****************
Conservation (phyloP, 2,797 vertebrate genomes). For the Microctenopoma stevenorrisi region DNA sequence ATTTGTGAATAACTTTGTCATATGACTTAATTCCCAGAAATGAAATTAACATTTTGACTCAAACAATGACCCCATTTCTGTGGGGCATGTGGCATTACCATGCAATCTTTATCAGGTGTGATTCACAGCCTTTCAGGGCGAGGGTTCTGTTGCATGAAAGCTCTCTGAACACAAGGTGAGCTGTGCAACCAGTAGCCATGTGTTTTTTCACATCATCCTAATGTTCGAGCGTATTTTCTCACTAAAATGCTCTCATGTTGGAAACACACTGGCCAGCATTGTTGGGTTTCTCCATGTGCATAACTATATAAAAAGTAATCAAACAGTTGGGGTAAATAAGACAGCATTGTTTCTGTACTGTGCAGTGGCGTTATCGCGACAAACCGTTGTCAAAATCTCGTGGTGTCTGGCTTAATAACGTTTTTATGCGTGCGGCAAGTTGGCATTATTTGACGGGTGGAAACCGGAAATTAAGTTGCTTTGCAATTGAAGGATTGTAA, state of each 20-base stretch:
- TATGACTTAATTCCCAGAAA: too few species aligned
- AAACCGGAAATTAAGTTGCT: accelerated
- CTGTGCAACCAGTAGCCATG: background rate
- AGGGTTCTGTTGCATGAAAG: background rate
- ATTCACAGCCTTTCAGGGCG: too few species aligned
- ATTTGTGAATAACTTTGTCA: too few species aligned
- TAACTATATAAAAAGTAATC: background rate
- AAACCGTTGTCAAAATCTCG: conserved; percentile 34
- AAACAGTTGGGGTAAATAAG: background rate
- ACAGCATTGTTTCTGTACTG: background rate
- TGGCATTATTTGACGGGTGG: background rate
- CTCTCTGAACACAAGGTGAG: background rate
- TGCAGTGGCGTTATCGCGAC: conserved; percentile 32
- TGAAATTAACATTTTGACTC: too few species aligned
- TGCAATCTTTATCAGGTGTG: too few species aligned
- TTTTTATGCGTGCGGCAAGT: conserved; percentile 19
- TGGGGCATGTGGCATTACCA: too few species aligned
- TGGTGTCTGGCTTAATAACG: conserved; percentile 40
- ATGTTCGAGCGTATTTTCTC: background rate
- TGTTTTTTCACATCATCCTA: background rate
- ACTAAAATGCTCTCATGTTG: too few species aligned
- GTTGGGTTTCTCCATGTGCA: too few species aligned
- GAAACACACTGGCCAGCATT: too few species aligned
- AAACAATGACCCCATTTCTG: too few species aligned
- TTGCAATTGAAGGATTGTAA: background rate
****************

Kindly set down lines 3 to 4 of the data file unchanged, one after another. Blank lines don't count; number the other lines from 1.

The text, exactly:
- AAACCGGAAATTAAGTTGCT: accelerated
- CTGTGCAACCAGTAGCCATG: background rate